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One State Might Start Punishing Residents For Owning Electric Vehicles With $1K Annual Registration Fee.

When things rapidly evolve, sometimes, there needs to be a reaction to keep up. ...

When things rapidly evolve, sometimes, there needs to be a reaction to keep up. However, in response, there are well-thought-out reactions and there are, well, reactive reactions. While certain issues might pressing, picking the first possible option might not always be the best course of action. An immediate response to something as important as the future of transportation could end up getting catastrophic in a hurry.

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It seems like, in the state of Illinois, there are talks to hop into an early adopted solution for one of the problems caused by the emerging electric vehicle market. As it turns out, electric cars aren’t all sunshine and rainbows. Yes, they do create quite the upside in a variety of ways. However, when it comes to money, there might be some areas in the economy with sizable holes left behind. For example, in many geographical areas, taxes on gasoline might be the method of paying for different community features.

Because of this, obviously, that gap has to be filled when more electric vehicles some around. In order to satisfy this situation, an Illinois government proposal has been seen as a bit controversial. Instead of moving revenue from another sector, it seems like the state is doubling down on the transportation industry. With this new proposal, The Chicago Tribune tells us that the cost to register an electric vehicle will go from $17.50 to $1000 per year. It’s not difficult to see why there is strong opposition to this thought.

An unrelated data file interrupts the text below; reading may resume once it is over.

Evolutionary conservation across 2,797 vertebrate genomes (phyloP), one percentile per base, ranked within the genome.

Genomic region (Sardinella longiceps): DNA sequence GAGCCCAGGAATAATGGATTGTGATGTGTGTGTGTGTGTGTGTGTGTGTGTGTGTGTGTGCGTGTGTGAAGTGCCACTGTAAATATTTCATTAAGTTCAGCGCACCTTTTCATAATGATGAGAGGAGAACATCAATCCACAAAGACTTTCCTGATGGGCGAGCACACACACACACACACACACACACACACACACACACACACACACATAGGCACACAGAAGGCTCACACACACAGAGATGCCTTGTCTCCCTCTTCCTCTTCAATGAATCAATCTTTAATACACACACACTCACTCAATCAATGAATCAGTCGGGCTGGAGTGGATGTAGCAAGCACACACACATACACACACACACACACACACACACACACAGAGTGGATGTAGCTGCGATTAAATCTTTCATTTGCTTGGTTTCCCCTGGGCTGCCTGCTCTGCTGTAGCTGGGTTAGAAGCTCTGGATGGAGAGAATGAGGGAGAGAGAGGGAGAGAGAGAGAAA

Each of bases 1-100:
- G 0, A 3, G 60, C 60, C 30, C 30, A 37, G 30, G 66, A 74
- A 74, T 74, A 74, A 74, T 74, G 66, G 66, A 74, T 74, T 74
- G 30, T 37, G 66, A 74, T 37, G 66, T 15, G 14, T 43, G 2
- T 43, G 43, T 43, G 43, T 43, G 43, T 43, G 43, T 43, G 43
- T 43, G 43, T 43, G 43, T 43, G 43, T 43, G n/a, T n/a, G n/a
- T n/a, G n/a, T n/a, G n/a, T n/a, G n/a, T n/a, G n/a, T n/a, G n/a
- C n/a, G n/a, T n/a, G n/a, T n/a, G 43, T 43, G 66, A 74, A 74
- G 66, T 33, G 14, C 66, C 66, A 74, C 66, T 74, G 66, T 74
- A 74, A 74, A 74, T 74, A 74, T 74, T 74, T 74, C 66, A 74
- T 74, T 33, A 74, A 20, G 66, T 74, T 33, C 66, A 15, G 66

The proposal also recommends a hike to the gas tax. They really look to be spreading out the taxation to a variety of groups.

The Chicago Tribune quoted Rivian spokesperson, Michael McHale, as he shared his thoughts. McHale said, “Imposing fees on EVs that are over 400 percent more than their gasoline-powered counterparts is not only unfair, it discourages promising new technology that will reduce our dependence on petroleum, reduce emissions, and promote the Illinois economy.”

The article does point out that there is still a $7,500 federal tax incentive for some electric cars. However, once 200,000 EVs have been delivered by a manufacturer, that’s cut in half. They go on to tell us that the tax incentive for the most popular EV brand, Tesla, is down to $1,875 per car.

When taking a look at the grand scheme of things, it certainly seems like a concept such as this one could call for some backward progress. After all, the electric vehicle market is attempting to take a stab at bettering the environment. It also looks at making transportation more affordable. However, much of our infrastructure is built on revenue from fossil fuels. It’s definitely a complex problem that we think needs a more complex solution.

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